"Milk production at a dairy farm was low, so a farmer wrote to the local university to ask for help. A multidisciplinary team of professors was assembled, headed by a theoretical physicist, and two weeks of intensive on-site investigation took place. The scholars then returned to the university, notebooks crammed with data, where the task of writing the report was left to the team leader. Shortly thereafter the physicist returned to the farm, and advised the farmer, “I have the solution, but it only works in the case of spherical cows in a vacuum.”
Human beings aren't black boxes, we are living, breathing organisms, and as complex organisms we can process food differently depending on what it is. For example, cows eat grass, and can survive on a diet of 100% grass, so they must get some calories out of it. Otherwise they wouldn't be able to sustain the energy expenditure necessary to power a ~2000 pound beast, and would die early. Humans, on the other hand, cannot digest cellulose, so it will land in your stomach as indigestible fiber after which you will promptly poop it out. If you were to give a human an all grass diet, he/she would die within weeks.
In a similar vein, a calorie of carbs is not digested the same way as a calorie of protein, which is also not digested in the same way as a calorie of fat. For the studies that you mention, I'm certain that the macronutrient composition made very little difference when it comes to weight loss in the short term, but I am far more skeptical about whether a high carb diet is actually sustainable after your body has adjusted to a lower metabolic rate. Most studies of this type show a bounce back in weight after the initial weight loss. Furthermore, it's not and shouldn't be all about weight loss; if a calorie is just a calorie why don't you just eat 1500 calories of pure sucrose per day? Assuming you were able to stick to it, you'll quickly get fatty liver disease, diabetes, and a ton of visceral fat. The idea that the macronutrient composition is irrelevant as long as calorie restriction is maintained is too simplistic a view, and a dangerous one to spread.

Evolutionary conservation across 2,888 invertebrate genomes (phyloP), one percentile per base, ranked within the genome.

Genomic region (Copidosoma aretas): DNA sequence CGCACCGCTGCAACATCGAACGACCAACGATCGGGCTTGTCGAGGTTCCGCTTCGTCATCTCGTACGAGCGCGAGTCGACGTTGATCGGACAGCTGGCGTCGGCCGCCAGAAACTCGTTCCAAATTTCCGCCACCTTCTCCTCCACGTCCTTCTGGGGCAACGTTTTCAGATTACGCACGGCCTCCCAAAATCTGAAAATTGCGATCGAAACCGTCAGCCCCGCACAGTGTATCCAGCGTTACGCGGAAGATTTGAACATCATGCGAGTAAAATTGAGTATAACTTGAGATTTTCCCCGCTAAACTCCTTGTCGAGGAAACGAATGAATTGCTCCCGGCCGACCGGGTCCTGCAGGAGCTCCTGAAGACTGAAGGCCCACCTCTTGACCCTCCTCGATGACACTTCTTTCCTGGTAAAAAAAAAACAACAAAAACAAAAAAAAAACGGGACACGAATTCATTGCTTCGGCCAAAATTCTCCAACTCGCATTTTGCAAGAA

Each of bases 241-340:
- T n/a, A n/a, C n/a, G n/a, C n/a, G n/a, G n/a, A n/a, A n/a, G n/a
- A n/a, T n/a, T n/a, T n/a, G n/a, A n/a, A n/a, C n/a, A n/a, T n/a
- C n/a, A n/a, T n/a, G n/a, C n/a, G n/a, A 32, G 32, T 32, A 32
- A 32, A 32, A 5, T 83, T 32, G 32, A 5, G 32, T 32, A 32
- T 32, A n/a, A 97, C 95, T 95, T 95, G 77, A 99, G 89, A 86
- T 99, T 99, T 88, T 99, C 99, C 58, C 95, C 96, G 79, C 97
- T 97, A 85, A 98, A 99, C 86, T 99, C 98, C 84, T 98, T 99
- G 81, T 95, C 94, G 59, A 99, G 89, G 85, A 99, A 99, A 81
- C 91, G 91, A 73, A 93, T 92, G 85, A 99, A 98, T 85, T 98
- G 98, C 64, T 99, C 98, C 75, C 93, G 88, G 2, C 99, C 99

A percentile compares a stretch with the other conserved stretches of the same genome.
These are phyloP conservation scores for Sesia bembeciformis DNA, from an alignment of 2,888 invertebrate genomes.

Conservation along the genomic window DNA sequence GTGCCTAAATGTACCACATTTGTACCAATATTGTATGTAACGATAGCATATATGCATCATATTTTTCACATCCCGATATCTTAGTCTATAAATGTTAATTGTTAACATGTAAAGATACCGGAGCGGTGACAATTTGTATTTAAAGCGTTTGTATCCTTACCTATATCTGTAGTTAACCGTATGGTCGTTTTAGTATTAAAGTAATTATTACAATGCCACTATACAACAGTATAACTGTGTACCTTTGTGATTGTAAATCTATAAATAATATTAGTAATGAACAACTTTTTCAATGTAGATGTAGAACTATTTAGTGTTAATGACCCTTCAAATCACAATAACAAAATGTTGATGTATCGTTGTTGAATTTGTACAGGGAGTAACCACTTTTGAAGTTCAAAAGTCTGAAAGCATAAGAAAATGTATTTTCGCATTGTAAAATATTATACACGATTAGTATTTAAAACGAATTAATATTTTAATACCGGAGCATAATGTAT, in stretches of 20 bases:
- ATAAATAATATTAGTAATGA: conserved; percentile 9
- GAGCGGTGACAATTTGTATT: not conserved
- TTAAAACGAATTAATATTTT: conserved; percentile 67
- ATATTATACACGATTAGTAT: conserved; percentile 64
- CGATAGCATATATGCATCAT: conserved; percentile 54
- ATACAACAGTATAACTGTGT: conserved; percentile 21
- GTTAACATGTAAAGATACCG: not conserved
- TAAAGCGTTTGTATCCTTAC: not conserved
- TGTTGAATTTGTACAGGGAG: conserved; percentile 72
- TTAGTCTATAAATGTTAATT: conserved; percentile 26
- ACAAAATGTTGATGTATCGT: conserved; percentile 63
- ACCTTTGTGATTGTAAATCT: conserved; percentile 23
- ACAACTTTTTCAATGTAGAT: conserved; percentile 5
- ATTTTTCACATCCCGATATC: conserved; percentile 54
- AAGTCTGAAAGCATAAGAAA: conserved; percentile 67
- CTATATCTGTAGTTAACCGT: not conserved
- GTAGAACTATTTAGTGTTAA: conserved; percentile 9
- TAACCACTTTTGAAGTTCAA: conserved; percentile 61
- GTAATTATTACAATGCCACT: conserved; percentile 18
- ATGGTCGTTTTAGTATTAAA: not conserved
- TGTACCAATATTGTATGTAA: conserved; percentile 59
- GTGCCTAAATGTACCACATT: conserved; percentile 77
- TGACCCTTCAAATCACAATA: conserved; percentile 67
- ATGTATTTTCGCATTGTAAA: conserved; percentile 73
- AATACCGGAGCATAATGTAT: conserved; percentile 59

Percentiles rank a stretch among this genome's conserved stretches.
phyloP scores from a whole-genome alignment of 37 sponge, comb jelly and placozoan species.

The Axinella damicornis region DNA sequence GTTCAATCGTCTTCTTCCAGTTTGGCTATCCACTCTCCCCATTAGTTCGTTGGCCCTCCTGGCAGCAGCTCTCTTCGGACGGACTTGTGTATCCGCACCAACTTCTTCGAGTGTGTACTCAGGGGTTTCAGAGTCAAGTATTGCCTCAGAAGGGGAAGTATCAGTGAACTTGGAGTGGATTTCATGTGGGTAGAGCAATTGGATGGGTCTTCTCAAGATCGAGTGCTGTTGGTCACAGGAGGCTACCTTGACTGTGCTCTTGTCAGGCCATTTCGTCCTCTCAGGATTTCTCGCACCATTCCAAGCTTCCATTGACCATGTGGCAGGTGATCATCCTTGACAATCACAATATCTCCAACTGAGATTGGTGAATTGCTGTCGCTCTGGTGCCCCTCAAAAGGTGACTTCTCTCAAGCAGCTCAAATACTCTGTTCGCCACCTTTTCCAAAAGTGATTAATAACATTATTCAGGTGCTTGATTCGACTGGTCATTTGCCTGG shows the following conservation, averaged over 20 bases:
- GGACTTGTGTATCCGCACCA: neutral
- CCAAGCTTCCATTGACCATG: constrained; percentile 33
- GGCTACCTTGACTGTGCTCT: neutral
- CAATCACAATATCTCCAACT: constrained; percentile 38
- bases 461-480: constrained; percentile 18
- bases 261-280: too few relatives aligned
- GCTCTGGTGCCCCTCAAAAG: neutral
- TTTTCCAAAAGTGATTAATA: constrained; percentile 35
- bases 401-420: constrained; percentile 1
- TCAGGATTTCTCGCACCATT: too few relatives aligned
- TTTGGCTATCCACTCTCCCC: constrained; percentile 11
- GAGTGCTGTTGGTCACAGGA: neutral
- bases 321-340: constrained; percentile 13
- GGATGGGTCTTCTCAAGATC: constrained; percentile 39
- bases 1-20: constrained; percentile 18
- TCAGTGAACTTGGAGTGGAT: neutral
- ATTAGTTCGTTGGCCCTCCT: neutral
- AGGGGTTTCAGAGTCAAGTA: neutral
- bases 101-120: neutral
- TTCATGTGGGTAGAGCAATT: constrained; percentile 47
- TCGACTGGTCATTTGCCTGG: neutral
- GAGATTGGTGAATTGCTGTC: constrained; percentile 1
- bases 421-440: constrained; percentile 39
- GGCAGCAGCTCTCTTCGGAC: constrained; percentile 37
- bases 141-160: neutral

It's anecdotic but as an hobbyist bodybuilder tracking calories everyday I can confirm that my weight follows exactly my caloric input (there can be some latency but it's water retention mostly), in line with the experience of a lot of people like in /r/bodybuilding or /r/ketogains. Playing with macronutrients and insulin is interesting for muscle gain or breakdown prevention and energy and hunger management but not really for pure weight loss.
I agree with your last paragraph, macronutrients are very important for health and body composition, and sure I would recommend a low carb diet for losing weight in the long term, in part because fat and proteins are more dense and keep hunger low
The moment that you accept that macronutrient composition is very important for health and body composition, you acknowledge that in biological system a calorie is not a calorie. If I want to lose weight, I don't want someone to tell me that CICO so I can just eat whatever as long as I stay under x calories, because as you rightfully pointed out some foods are more energy dense than others, cause fewer cravings, and don't spike your blood sugar. With CICO, I can lose weight but get fatty liver disease, or I can lose weight but lose muscle while increasing visceral fat, since fat weighs less than muscle. These are terrible outcomes. People want to lose weight to be healthier and look better; what's the point of losing the weight if your risk factors for metabolic syndrome go up and you still look fat in the mirror?
For the anecdotal evidence you provided, I think it's not as simple as how you've portrayed it, because your body can be in two energy burning modes, glucose burning or fat burning. If you eat more fat while in glucose burning mode (which is what most people are in), it will just get stored as fat and yes you will gain as much weight as the amount of calories you ate. In so called 'fat burning' mode, your body will increase its metabolism to burn off the excess fat. Likewise, if you're in fat burning mode and you eat more carbs, they'll just get stored as fat. This is also anecdotal evidence (sources: https://intensivedietarymanagement.com/who-needs-to-avoid-fa..., https://intensivedietarymanagement.com/smash-the-fat-calorie...), because unfortunately we don't really have good nutritional studies about this.